CONTENT BROUGHT TO YOU BY: Fitness On Demand.
During my last 12 years in the industry, I have had the blessing and the challenge of – like you – holding positions that required creativity and demanded results. During this experience, I've learned from some of the most recognized experts and business models in our industry.
I will be leaning on this experience to share with you the three market forces (social, economic and technological) that are converging to create a brief window of opportunity for you to separate yourself from the pack. In addition, you will learn two methods that you can employ right now to gain a competitive edge.
Let's begin with an explanation of the three market forces:
Consumers, previously unresponsive to commercial fitness industry efforts (this is the 80 percent we always like to loosely reference), are becoming more aware of their health. Managing one’s sleep patterns is suddenly a trend. Almost everyone can relate to the feeling of guilt that comes when you forget to log a run.
Advancements in technology manufacturing and the decreasing barrier of entry for developing applications have made mass marketing, distribution and, thus, consumption possible. Begin by typing any fitness keyword into the iTunes or Google Play store and you will see what I mean. Wearables, as one example, are available in every department store through kiosks and sometimes even through employers.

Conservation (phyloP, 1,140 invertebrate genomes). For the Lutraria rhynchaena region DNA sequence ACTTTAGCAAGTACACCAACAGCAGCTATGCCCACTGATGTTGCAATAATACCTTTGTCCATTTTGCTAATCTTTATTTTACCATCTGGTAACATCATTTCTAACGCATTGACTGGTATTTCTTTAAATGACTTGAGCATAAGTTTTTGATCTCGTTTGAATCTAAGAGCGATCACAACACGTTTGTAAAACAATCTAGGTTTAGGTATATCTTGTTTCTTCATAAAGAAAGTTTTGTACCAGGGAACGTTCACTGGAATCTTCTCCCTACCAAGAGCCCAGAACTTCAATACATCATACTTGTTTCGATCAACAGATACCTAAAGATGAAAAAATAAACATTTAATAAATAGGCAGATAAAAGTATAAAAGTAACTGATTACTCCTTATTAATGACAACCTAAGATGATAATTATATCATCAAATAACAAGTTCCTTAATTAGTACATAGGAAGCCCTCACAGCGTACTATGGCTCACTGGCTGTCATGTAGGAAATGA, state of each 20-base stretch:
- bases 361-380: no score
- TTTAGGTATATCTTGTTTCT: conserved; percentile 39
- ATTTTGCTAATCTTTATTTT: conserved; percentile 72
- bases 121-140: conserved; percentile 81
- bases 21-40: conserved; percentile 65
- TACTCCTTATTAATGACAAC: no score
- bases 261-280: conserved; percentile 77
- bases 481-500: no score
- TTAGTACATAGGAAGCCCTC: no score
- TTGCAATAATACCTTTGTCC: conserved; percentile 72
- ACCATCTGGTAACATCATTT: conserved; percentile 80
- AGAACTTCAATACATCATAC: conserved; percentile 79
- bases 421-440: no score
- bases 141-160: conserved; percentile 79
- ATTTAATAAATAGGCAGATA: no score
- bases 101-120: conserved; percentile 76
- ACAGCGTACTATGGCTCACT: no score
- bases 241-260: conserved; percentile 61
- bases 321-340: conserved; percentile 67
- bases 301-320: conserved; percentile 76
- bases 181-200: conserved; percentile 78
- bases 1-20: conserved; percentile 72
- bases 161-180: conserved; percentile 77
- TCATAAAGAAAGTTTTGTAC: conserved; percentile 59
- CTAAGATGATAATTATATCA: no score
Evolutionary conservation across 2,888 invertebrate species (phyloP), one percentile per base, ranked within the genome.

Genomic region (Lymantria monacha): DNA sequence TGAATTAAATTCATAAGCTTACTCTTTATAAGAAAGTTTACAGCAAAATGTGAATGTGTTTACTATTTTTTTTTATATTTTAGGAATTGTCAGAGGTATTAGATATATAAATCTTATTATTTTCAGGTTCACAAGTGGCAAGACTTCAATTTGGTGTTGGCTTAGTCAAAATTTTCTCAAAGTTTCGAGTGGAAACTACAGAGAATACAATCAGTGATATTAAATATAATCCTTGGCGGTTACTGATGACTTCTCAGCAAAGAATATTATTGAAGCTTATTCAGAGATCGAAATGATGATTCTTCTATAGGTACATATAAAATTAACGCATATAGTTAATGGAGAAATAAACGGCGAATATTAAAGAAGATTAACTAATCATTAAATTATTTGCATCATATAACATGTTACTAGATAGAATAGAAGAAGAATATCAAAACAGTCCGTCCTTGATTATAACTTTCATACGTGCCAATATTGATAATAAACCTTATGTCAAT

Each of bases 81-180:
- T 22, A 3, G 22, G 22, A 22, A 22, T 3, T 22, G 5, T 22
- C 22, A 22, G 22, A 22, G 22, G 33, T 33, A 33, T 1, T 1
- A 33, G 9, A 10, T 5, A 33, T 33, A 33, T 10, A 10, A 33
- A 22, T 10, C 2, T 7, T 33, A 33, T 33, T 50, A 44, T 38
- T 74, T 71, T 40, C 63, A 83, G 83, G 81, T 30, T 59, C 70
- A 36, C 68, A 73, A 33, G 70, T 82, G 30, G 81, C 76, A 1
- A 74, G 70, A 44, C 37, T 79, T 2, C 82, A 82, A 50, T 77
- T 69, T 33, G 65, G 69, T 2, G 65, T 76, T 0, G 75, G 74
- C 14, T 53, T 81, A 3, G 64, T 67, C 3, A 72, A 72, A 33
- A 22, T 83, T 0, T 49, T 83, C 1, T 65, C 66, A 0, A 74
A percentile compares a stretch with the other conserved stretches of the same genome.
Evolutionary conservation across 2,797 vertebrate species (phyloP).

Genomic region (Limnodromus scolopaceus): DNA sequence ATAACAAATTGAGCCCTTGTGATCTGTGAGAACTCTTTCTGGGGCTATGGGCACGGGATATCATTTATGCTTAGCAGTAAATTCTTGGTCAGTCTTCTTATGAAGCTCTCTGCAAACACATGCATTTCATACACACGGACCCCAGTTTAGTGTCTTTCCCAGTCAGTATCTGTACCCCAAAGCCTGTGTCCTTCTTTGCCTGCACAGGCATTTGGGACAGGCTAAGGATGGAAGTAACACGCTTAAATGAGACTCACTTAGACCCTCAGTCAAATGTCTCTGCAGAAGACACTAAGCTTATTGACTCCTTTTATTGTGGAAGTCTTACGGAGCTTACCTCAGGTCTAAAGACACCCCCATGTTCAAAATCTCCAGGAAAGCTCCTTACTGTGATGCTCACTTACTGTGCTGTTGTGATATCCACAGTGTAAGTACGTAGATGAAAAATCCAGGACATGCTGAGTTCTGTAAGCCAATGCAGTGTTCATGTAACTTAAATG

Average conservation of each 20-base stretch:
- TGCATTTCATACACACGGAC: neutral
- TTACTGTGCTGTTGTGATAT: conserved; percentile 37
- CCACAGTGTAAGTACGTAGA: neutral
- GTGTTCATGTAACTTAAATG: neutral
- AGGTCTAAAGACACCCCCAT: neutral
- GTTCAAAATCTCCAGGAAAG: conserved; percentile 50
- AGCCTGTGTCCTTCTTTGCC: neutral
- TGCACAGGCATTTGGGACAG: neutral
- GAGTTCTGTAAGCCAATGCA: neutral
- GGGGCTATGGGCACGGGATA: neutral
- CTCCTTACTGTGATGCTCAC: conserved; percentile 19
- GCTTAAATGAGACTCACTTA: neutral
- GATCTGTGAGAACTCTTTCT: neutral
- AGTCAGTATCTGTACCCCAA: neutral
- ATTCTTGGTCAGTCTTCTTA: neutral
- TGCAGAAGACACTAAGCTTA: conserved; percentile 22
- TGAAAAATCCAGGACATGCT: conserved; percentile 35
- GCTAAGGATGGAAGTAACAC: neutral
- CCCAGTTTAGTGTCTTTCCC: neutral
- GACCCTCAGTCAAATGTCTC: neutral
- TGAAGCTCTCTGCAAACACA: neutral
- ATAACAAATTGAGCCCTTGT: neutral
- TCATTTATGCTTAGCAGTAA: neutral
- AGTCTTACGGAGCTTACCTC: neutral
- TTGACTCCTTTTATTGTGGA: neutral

As the sales channels for consumer fitness services erupt, services that were previously esoteric and insulated by the commercial fitness industry are moving toward mass public ubiquity. Most of these services are now low cost or freemium and scale toward completely free. Such services available to the mass public include video training, coaching, consultation, guidance, community and data tracking.
The data and statistics around this universal uprising in consumer health attention are well documented and indisputable. What do we do as commercial fitness operators to remain relevant and better exploit this new market opportunity?
I have found there is still a widespread lack of awareness around the advancements in consumer fitness.
When I was speaking at a fitness conference this past March, I asked the people in the room, “Who has heard of Fitocracy?” Of the roughly 70 well-respected and knowledgeable fitness operators, only six people raised their hand. Fitocracy – for those who can relate to the audience on that day – is an online platform for the everyday patron in need of fitness guidance. This simple app connects its users with a fitness coach who can prescribe a tailored plan. The user then completes the plan at their own convenience, tracking their progress through the platform and checking in with their coach only as frequently as they prefer. Today, Fitocracy has amassed 2 million users on its platform. By commercial fitness industry standards, this would place Fitocracy in the top five global health club brands, and the majority of us don't even know they exist.